McCrory vs. Cooper: The Prelims
And now the fun begins
Republican legislators and the N.C. Department of Justice are arm-wrestling for control of the State Bureau of Investigation as the General Assembly starts its 2014 short session.
The struggle reveals something about how power-mad the legislature is—and a clue about how the 2016 governor’s race will play out: nastily.
Attorney General Roy Cooper is Pat McCrory’s likely Democratic opponent for governor. The attorney general and governor have clashed more than once over the past year—once over the state’s defense against the U.S. Justice Department’s suit challenging the 2013 voter ID law, and again over whether consumers would bear the cost of coal ash cleanup.
Now, there’s a tussle over the SBI, the state law enforcement and investigative agency that’s been under the attorney general’s control since its founding in 1937. So why change?
Proponents of the idea say it would be more efficient and save money.
But it’s also a highly controversial idea, and was batted down last year for a couple of reasons.
First, keeping the SBI separate from an agency that is under the governor’s control helps ensure independent criminal and public corruption investigations. In fact, there are SBI investigations underway now that involve the administration, the state Department of Public Safety and state legislators …
Second, there are political ramifications. Republicans run the administration, which includes the public safety department …
Cooper recently wrote letters to Senate leader Phil Berger and House Speaker Thom Tillis expressing his strong opposition to a proposed budget provision that would move the SBI.
“Currently, there are sensitive, ongoing investigations such as the Duke Energy coal ash spill at the direction of the U.S. Attorney,” Cooper wrote. “Just as critically, SBI agents are conducting investigations involving legislators and even investigations of the very agency to which this proposal seeks to move the SBI.”
Cooper’s reference to the coal ash investigation is politically freighted. Gov. Pat McCrory worked for Duke Energy for 28 years. Environmentalists involved in legal wrangling with the state allege McCrory and state environmental regulators have been too easy on the utility, which the governor and regulators deny. But a federal grand jury is looking into the company’s relationship to the N.C. Department of Environment and Natural Resources.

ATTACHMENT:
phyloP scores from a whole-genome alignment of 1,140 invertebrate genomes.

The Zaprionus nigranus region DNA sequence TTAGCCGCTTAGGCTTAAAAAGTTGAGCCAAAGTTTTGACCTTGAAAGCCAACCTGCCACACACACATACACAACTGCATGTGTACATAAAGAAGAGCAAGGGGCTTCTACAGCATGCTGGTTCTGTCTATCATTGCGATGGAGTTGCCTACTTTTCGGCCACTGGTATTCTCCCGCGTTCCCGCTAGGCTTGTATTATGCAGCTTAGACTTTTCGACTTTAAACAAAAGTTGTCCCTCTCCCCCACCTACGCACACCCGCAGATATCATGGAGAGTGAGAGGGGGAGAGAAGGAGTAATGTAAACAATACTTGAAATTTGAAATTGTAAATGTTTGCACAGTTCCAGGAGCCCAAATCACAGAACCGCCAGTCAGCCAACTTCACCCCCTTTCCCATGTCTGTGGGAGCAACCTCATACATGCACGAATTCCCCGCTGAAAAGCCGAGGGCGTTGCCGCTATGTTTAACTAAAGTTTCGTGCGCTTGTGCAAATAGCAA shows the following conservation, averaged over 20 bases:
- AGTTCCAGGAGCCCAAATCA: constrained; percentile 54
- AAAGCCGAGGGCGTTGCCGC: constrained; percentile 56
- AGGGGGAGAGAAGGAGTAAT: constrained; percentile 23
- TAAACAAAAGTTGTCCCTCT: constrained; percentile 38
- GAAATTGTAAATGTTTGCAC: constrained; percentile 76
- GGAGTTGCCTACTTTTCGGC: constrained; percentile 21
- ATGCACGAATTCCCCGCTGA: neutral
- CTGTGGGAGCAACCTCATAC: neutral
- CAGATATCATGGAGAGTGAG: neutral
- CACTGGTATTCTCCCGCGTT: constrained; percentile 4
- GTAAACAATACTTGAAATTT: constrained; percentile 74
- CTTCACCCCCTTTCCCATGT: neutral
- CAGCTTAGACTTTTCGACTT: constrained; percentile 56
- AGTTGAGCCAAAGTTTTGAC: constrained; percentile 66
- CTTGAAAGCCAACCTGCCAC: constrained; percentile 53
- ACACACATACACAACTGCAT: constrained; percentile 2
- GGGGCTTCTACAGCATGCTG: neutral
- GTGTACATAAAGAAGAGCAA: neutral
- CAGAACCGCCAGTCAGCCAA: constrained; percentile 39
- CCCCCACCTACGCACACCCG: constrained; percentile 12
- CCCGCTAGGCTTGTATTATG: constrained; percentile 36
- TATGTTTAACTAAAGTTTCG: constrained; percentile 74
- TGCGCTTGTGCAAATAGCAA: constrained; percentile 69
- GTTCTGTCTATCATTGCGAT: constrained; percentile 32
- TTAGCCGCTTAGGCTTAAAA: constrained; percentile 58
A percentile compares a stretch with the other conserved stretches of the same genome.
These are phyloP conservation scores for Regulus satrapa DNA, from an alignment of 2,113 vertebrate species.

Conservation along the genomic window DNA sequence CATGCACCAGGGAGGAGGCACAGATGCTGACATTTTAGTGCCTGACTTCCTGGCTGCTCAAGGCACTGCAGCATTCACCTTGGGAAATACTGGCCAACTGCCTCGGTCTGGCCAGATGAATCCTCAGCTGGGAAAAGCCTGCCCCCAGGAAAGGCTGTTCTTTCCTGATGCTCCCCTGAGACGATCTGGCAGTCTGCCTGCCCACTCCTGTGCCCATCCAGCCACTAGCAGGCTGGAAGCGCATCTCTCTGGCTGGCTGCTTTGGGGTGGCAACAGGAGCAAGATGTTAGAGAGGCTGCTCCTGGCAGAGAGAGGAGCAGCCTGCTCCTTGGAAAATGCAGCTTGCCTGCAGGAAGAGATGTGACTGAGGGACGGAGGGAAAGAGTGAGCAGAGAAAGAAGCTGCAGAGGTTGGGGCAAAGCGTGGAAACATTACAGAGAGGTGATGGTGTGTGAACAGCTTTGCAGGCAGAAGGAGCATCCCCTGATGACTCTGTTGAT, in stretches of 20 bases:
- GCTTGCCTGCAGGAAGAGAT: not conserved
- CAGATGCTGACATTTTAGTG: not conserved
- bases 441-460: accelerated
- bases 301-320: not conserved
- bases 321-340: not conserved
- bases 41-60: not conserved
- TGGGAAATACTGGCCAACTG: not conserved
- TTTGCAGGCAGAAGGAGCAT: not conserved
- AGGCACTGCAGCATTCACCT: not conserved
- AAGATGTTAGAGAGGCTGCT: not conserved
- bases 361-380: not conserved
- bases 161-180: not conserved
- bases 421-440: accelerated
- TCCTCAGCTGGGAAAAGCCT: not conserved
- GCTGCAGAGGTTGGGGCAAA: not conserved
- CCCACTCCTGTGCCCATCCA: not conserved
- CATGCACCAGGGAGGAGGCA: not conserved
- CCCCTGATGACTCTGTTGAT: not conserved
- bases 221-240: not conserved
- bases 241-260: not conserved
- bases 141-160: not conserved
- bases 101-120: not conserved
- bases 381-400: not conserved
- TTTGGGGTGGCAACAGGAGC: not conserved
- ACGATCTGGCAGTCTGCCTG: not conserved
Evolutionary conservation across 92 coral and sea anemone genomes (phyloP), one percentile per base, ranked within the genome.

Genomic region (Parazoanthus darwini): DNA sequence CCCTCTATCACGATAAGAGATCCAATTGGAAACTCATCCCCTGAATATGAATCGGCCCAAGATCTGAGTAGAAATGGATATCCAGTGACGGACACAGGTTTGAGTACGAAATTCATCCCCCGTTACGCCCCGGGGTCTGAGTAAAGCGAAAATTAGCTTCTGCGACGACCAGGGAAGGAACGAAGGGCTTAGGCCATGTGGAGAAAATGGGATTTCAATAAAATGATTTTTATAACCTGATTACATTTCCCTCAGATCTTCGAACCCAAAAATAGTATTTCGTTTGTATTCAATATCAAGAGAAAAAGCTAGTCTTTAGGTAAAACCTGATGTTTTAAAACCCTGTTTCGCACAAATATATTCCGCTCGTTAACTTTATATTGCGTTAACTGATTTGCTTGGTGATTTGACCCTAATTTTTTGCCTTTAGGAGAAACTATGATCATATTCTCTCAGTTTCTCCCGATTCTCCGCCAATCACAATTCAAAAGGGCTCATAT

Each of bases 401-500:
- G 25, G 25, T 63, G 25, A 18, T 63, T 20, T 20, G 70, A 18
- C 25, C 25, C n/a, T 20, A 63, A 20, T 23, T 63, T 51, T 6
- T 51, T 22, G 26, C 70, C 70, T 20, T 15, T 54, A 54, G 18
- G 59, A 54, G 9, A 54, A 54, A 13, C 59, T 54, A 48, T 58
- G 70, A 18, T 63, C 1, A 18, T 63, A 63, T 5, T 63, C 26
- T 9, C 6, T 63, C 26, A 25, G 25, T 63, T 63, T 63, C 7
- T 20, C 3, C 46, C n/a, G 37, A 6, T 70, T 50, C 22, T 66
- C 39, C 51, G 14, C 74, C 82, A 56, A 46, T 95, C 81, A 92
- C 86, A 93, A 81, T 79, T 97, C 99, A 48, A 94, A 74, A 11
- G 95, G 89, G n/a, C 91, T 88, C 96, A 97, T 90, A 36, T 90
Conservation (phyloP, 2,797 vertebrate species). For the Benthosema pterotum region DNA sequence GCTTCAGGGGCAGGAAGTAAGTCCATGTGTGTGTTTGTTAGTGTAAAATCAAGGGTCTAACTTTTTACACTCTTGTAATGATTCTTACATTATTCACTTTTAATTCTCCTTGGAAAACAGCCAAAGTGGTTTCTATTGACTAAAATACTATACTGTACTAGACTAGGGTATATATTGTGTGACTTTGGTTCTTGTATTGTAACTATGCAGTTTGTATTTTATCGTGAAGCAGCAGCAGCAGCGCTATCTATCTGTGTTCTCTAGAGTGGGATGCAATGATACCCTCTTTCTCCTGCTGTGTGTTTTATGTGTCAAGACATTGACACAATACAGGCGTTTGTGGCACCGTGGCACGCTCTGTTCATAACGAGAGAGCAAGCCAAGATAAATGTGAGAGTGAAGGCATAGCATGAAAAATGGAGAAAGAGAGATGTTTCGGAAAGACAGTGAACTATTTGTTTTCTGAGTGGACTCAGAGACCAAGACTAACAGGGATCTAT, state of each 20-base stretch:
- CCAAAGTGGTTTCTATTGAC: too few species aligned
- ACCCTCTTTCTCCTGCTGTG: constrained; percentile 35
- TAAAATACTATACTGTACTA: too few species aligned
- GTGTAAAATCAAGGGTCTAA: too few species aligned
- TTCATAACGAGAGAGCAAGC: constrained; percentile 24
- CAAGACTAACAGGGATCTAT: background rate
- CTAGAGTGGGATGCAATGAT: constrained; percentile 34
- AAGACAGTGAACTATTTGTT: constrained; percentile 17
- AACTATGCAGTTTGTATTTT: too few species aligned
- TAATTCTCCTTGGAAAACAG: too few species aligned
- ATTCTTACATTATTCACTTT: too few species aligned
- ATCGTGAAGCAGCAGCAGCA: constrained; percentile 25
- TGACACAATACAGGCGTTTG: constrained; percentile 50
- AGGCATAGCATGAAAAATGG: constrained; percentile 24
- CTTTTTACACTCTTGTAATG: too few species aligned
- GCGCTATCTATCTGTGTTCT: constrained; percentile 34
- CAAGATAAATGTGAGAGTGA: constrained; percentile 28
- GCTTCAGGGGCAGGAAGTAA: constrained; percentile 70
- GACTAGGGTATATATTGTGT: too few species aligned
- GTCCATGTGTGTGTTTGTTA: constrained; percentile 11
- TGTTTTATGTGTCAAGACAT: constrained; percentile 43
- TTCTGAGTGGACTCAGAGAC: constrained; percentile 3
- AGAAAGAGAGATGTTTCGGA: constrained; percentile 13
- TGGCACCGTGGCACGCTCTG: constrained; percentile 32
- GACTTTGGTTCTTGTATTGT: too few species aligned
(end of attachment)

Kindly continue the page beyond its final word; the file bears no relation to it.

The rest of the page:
In his May 1 letters to Tillis and Berger, Cooper refers to “the proposed budget provision” that would transfer the SBI to Public Safety. If the secrecy of the provision wasn’t a big enough “tell,” dig this:
Sen. Buck Newton, a Republican of Wilson who is on the justice and public safety budget-writing committee, said budget discussions are still at the confidential stage. Shelly Carver, a spokeswoman for Berger, had this to say:
“We will have to wait and see how the budget process plays out—but given the host of problems at the SBI under Roy Cooper’s leadership, we can understand why he is trying to take preemptive steps to stop it from being placed under new oversight.”
The SBI and its insurers agreed to pay nearly $12.5 million in 2013 to two innocent men who spent a total of 31 years behind bar[s]. In one case, a mentally retarded man alleged an agent fabricated his confession in 1993. In the second, an agent in the crime lab failed to report the results of lab tests favorable to a man who spent 17 years in prison; the man has since [been] declared innocent. In 2009, the SBI and its insurers agreed to pay $3.9 million to a former death row inmate who spent nine years behind bars for a murder he didn’t commit …
All of those problems were before Cooper [took] office in 2001.
So that’s how it’s going to be. There’s no practical reason for the SBI to move out from under the attorney general—who is, after all, the state’s top law enforcement official and therefore the logical choice to oversee the state’s primary law enforcement agency.
Berger’s response—“the host of problems at the SBI under Roy Cooper’s leadership”—effectively gives the game away. McCrory’s in a desperate situation, according to the polls, so he and his political allies might as well start stacking the deck, and showing their hand, early. We have two-and-a-half years of this to look forward to.